The Seven Kings of Rome 753 - 509 BCE

Mar 2018
987
UK
I literally just said that. What I'm disputing is that these 7 Kings could have not existed and simply been wholecloth inventions. That is frankly implausible. I also dispute that they had no written records. There might have been plenty of records that gradually faded, but enough that it could be held in the societal memory from more or less clearly from one generation to the next, until some of it was Chinese whispers, etc, but the core facts remained about right. This was not a despotic and illiterate society where you could easily change the historical legends at will. It just wouldn't have worked.
Sure, not everything has to be confrontational...

My point is that it's easy for kings to be added or removed from the "official" list, especially when there is no one keeping an official list. So I agree that it wasn't completely invented, there were definitely some kings in Roman history in the 6th and 7th centuries. I'm also reasonably convinced by the historicity and dates associated with Tarquinius Superbus and possibly the kings just before him. What I'm not convinced by is the number of kings, or all their names, or when the first king started his reign.
 
Apr 2019
121
Ireland
To the original 7 Kings as listed, there can be added an 8th, Titus Tatius the Sabine (as stated by AlpinLuke) who co-ruled for a time with Romulus. There is also another tradition come down in the sources (Pliny and Tacitus) that Lars Porsenna captured Rome and imposed harsh terms. Pliny believes he ruled as King (read war-chief or warlord if you desire). Livy and Dionysios of Halicarnassus state that Rome did not fall to Porsenna. Porsenna was said to have abandoned the siege of Rome (when he had the upper hand apparently). So he could have been a ninth King (possibly there could be more?).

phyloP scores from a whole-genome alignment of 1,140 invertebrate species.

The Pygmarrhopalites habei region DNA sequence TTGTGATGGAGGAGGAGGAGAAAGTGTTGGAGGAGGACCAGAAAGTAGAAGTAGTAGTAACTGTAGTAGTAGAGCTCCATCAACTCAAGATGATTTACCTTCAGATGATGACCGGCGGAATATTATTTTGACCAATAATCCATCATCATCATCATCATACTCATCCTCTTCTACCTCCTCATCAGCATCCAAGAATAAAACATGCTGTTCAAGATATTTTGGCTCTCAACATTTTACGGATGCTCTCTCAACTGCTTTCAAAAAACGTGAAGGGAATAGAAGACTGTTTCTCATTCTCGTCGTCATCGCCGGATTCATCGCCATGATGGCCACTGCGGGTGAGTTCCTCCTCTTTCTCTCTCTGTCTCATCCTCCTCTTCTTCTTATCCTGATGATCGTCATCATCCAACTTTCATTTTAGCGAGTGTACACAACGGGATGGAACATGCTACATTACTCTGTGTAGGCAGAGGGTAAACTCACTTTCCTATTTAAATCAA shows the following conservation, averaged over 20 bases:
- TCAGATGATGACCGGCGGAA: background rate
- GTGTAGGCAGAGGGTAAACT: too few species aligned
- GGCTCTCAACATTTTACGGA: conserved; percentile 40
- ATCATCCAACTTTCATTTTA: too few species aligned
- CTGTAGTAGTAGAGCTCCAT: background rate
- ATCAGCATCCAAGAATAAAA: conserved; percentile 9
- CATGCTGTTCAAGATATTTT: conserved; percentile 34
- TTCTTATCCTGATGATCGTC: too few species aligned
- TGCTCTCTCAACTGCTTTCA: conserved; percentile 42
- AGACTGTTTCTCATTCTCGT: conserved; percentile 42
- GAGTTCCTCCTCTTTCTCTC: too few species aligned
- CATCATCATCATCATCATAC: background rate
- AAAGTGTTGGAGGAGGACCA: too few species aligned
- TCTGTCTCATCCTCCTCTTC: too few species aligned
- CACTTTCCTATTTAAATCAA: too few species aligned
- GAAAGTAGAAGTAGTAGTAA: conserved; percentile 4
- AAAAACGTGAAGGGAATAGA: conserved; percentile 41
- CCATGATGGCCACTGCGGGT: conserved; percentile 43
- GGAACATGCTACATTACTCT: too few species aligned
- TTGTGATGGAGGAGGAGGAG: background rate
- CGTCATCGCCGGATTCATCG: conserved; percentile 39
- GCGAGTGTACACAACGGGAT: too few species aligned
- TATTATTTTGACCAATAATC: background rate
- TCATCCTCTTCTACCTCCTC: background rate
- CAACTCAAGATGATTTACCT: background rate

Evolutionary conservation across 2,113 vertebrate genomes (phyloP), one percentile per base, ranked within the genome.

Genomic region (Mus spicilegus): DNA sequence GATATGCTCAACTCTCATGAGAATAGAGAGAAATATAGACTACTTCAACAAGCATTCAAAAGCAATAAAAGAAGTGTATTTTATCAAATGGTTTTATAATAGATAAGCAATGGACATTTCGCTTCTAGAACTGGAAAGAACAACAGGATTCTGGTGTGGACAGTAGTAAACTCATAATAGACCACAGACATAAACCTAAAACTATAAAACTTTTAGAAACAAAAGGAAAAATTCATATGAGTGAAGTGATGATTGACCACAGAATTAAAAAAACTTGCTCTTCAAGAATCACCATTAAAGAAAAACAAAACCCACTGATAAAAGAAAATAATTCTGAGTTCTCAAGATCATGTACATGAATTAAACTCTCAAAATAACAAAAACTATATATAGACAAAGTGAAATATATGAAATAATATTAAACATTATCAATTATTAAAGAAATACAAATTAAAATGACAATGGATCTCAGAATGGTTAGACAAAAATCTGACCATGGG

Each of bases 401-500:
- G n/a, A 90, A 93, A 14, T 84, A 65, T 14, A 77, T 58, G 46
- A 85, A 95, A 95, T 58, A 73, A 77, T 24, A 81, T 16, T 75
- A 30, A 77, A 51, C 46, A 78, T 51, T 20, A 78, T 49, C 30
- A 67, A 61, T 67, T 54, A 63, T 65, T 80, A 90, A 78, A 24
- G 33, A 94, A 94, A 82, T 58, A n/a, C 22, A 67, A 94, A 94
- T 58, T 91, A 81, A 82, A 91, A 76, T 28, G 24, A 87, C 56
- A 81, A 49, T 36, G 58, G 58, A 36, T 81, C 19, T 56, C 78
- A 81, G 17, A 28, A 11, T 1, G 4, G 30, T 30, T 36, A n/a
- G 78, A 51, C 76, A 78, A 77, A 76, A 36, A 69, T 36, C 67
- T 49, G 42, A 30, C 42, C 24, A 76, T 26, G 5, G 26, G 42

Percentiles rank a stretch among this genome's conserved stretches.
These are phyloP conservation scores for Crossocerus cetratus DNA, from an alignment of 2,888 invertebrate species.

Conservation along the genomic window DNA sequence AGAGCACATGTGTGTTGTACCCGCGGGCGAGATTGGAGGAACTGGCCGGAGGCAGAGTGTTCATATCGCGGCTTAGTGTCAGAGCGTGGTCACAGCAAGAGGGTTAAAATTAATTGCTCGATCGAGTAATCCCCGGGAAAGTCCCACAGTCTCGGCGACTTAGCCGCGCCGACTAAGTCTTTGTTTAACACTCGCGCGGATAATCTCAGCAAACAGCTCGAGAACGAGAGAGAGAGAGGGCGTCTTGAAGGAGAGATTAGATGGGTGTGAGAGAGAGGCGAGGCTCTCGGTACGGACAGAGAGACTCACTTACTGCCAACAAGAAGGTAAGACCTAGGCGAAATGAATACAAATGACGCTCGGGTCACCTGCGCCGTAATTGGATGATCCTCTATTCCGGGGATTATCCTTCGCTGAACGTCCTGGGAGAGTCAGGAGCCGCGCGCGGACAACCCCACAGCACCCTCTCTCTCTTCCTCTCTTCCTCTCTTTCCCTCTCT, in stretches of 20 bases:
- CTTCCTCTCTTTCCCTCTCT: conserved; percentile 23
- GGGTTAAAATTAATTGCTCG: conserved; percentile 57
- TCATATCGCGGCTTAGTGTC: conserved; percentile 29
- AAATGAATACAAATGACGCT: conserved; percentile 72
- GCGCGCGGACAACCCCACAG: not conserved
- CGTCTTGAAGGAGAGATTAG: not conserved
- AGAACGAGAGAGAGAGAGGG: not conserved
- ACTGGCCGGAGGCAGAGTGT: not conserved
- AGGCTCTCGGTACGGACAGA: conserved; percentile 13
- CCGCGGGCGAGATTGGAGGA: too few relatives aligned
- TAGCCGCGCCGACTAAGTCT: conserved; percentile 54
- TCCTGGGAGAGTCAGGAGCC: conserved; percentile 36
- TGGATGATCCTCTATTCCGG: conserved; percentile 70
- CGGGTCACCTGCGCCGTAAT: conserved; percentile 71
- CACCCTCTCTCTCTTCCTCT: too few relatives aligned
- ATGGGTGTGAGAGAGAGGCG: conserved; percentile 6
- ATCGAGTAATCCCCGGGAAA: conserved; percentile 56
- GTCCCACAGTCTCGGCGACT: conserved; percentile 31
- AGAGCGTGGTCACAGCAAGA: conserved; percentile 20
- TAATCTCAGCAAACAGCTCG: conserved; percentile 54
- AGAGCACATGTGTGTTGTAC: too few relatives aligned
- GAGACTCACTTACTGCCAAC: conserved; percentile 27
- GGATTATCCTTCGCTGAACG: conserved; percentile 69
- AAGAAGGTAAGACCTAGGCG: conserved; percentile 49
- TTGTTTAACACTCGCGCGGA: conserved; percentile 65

I do believe the Kings existed, however, I'm not so sure if the names of the Kings that have come down are correct (Romulus - Mr. Rome for example, as said before).
 
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Jan 2017
72
Italy, EU
Titus Tatius as co-ruler of Romulus is one of the legends developed to give a founding myth for the republican system of the two consuls. The most famous legend about it , however, is that Rome chose two consuls so that one could check the other from becoming King.